The football documentaries that hit the back of the net

With the Premier League returning this weekend and UEFA announcing that we will see the Champions League finished, let’s take a look at the best football documentaries.

Diego Maradona (2019)

Asif Kapadia specialises in documentaries surrounding superstars and the world around them, with 2015’s Amy detailing the life and times of Amy Winehouse in heart-breaking, yet mesmerising detail.

Diego Maradona is the British director’s latest effort, and he truly captures the aura and mystique surrounding El Diego.

The main narrative thrust of the documentary follows the mercurial Argentine’s years at the Italian club Napoli, exploring just how much Diego transformed Naples from a city that was looked down on by the rest of Italian society, to one of the most celebrated.

The vast majority of the film’s footage was captured in the 1980s by a camera crew that followed Maradona around, and seeing one of sports greatest icons in intimate settings such as dinner with family and friends, or doing endless laps around the running track really lets the viewer get into Maradona’s head, which makes his fall and decline that much more impactful.

It’s an engrossing, vivid watch, and is a high watermark for documentaries as an artform.

Zidane: A 21st Century Portrait (2006)

There has never been a player quite like Zinedine Zidane before or since. He was capable of changing a game in an instant, could have the crowd in the stadium and at home on their fee. Even when off-the-ball, he possessed the mystique of a swan.

This 2006 documentary follows the impulsive Frenchman in a 2005 game, where his Real Madrid team took on Villareal. The camera follows him for 90 minutes, tracking his every move.

It’s an exquisite bit of filmmaking, with Uncut Gems and Se7en cinematographer Darius Khondji helping bring the majesty of Zidane to life.

The concept of tracking a player for one match isn’t anything new – the practice dates back to the 1970s – but it just so happens the subject of this film is the player who made so many of us fall in love with the sport to begin with.

Having more in common with a modern art piece than a typical football documentary, Zidane is a treat of a film for football fans, young and old.

Les Bleus une autre histoire de France (2016)

Keeping on the topic of moody French footballers, this fascinating documentary is a must-watch for those who like a bit of sociology or politics mixed in with their football.

The main concept of the film surrounds how French football evolved in tandem with French society from 1996 to 2016, taking in such lofty highs as the 1998 World Cup triumph, to the 2015 Paris terrorist attacks.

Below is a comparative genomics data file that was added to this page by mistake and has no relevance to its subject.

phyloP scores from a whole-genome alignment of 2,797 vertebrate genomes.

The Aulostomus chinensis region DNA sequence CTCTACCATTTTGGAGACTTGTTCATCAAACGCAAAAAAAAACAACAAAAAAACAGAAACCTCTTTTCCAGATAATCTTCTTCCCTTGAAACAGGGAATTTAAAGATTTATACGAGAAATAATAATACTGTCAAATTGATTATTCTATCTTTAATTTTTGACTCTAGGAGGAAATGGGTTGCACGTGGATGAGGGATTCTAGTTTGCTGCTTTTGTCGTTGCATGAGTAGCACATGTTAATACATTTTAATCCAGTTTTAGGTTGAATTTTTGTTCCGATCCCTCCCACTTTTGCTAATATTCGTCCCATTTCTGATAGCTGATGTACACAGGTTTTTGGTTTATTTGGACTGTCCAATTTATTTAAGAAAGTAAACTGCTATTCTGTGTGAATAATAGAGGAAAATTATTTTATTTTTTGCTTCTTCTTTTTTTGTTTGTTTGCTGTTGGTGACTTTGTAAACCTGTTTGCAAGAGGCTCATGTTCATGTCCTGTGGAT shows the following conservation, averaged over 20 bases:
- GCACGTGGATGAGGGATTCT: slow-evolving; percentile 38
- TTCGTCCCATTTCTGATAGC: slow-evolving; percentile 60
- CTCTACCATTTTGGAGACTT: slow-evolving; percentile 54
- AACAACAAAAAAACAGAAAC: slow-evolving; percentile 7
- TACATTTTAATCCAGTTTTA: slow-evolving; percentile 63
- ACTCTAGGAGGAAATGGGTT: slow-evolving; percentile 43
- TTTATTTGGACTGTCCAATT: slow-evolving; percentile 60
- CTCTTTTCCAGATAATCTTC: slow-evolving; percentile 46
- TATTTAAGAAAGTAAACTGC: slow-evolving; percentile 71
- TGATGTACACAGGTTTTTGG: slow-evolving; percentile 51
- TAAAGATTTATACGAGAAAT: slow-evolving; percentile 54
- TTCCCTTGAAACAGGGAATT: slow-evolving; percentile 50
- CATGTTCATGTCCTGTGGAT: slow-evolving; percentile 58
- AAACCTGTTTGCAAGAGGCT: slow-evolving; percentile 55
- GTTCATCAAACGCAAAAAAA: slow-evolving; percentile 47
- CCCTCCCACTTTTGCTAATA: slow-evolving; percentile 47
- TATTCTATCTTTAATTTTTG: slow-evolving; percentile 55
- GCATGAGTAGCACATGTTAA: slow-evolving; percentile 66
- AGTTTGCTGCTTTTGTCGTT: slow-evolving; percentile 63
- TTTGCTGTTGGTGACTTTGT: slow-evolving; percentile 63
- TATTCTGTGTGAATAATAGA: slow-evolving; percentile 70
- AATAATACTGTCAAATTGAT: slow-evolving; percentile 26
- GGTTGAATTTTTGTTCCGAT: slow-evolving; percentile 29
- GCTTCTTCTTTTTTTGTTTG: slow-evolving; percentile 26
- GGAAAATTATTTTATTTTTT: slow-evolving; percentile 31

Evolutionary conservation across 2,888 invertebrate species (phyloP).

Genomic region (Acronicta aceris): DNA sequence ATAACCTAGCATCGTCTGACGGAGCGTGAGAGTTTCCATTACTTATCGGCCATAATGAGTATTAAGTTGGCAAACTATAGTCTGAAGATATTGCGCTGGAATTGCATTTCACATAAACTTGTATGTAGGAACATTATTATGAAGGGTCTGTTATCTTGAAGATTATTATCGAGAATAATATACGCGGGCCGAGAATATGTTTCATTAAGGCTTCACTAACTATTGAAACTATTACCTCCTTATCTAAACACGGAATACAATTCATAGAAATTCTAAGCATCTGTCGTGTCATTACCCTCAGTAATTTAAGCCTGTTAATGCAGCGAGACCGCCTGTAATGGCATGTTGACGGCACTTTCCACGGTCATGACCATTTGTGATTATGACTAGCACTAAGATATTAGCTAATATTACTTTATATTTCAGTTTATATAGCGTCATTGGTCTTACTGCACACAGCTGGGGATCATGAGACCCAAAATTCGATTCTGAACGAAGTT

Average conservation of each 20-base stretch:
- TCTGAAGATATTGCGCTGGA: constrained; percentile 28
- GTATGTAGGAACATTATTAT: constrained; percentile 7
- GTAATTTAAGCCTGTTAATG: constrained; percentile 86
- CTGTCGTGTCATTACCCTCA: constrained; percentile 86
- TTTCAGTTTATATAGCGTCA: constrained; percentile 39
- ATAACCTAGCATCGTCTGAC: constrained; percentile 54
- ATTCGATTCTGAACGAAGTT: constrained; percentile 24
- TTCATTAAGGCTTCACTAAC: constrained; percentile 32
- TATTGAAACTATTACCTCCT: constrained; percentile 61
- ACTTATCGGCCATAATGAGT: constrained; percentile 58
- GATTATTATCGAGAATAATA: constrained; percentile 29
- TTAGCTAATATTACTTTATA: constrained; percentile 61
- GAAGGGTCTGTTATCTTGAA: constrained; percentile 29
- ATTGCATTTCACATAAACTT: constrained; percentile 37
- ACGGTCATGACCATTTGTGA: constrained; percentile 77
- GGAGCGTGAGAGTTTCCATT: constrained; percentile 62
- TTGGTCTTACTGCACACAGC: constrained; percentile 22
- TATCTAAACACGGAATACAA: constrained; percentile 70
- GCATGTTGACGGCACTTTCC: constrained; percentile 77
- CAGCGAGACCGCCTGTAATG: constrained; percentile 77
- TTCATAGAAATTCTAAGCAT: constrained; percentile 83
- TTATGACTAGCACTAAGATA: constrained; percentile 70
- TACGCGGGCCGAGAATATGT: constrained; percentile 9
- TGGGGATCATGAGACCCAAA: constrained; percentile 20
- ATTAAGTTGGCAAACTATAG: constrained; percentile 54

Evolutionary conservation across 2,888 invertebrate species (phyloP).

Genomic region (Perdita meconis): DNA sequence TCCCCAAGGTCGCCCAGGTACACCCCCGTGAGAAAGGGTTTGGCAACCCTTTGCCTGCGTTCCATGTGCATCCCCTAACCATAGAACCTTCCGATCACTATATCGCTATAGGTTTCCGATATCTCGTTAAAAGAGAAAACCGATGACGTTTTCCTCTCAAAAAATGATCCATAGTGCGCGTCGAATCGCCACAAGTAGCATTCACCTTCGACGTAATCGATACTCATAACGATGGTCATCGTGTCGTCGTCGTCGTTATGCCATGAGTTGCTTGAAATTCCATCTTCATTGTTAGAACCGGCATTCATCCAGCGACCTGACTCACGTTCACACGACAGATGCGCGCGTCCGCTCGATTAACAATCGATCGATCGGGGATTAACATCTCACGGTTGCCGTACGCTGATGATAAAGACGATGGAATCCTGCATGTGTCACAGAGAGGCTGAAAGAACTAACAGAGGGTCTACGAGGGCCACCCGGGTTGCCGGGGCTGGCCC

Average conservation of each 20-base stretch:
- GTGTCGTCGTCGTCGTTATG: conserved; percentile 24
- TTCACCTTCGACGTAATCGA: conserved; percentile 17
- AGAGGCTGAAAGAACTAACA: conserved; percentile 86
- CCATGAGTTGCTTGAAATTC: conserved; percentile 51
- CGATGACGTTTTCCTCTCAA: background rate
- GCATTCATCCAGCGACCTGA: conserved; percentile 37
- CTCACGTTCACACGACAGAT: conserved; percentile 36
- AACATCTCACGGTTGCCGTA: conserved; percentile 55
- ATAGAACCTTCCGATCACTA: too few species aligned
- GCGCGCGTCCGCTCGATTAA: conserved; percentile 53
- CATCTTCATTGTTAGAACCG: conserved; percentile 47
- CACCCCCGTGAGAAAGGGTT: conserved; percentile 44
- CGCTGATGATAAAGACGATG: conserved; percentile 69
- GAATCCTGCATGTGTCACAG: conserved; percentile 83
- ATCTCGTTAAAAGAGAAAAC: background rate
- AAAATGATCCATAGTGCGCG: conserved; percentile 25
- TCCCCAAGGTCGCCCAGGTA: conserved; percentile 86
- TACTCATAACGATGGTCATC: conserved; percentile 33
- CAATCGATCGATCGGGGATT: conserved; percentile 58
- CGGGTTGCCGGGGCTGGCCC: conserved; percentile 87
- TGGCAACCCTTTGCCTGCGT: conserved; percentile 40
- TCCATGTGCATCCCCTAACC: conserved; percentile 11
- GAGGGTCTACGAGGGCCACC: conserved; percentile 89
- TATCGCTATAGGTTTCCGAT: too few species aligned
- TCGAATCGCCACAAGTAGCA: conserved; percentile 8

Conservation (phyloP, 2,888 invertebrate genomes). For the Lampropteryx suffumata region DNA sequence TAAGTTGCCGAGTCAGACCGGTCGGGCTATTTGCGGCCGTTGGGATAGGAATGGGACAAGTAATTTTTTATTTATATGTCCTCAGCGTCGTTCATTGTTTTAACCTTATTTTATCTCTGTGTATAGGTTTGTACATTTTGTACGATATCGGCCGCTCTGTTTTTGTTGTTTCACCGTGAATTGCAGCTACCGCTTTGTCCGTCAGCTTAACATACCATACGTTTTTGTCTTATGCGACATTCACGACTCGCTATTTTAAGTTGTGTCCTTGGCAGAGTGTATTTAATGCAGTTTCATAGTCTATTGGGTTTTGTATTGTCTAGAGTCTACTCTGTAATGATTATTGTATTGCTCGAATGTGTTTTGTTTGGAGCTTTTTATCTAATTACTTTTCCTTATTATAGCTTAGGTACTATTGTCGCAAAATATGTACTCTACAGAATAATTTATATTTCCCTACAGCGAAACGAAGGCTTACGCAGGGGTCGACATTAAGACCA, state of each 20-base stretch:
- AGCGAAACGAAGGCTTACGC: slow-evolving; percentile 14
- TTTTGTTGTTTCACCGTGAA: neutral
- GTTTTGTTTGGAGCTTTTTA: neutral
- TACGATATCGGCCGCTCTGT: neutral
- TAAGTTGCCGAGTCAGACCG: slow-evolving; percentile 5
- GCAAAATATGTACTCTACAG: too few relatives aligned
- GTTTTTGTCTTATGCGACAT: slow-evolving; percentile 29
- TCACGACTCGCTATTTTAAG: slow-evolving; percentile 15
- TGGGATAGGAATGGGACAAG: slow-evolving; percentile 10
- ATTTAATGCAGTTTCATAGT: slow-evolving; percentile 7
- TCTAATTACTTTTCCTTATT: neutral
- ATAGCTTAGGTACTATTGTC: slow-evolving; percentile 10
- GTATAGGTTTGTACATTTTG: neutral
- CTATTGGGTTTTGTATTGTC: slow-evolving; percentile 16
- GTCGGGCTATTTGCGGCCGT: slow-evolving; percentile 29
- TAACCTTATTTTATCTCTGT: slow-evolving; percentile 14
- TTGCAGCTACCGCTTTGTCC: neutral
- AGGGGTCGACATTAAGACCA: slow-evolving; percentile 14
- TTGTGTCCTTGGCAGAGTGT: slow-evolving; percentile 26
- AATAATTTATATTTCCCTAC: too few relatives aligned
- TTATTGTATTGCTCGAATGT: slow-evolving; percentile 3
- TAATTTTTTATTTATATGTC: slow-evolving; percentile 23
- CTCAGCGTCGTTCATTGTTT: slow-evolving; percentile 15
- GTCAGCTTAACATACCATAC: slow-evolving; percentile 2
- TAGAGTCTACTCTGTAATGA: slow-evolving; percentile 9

Footballers, comedians and politicians are interviewed and give different views about what makes the French football team so indicative of contemporary French society.

An ill-tempered friendly against Algeria in October 2001 is highlighted as an example of France still not coming to terms with its colonial past, while the 2005 French riots are used as a chance by national team members to address equality issues in France.

It’s a riveting watch, and the perfect answer to someone who claims “football isn’t supposed to be politicised.”

Graham Taylor: An Impossible Job (1994)

Fly-on-the-wall documentaries are inherently fascinating, as the likes of Undercover Boss prove, but never has the fly-on-the-wall approach worked better than An Impossible Job.

Following England manager Graham Taylor as England try in vain to qualify for the 1994 World Cup, it’s a fascinating, and blackly comic, look at a man whose job security is evaporating in front of his eyes and the millions watching at home.

England’s World Cup qualification hopes go up in smoke after a controversial 2-0 loss to the Netherlands in Rotterdam, and Graham Taylor is seen saying to a linesman “let him (the referee) know he just cost me my job. Thank him very much for that.”

If you think managing a football team is just as easy as showing up and letting the players off, An Impossible Job gives you a clearer perspective about how tough and draining it truly is.

The Game Of Their Lives (2002)

North Korea’s run at the 2010 World Cup was a respectable showing for the hermit nation, running Brazil fairly close before losing 2-1, being trashed 7-0 by Portugal, and losing 3-0 to Ivory Coast in a dead rubber match.

Their 1966 run however, is the stuff of World Cup legend, taking out the mighty Italy and racing into a 3-0 lead against a Eusebio-lead Portugal, before losing 5-3.

This 2002 documentary details how exactly the North Koreans pulled off their miracle run at the 1966 World Cup, and reveals that none other than Kim Il-Sung was ringing through instructions to the team at half-time.

A gripping look at how the underdog copes on the biggest stage, The Game Of Their Lives is well worth a watch if you’re after a blend of Cold War era politics and football.

Honourable mentions: The Two Escobars (this whole list could have just been ESPN!), Next Goal Wins (following American Samoa trying to qualify for the 2014 World Cup) and Once In A Lifetime: The Extraordinary Story of the New York Cosmos (detailing the 70s’ team that boasted the likes of Pele and Beckenbauer in their team).

Image Credit via Wikimedia Commons.

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Mike Finnerty

Galwayman studying Journalism in UL.
Film school dropout, perhaps the only person in Ireland who still gets excited for DVD releases.

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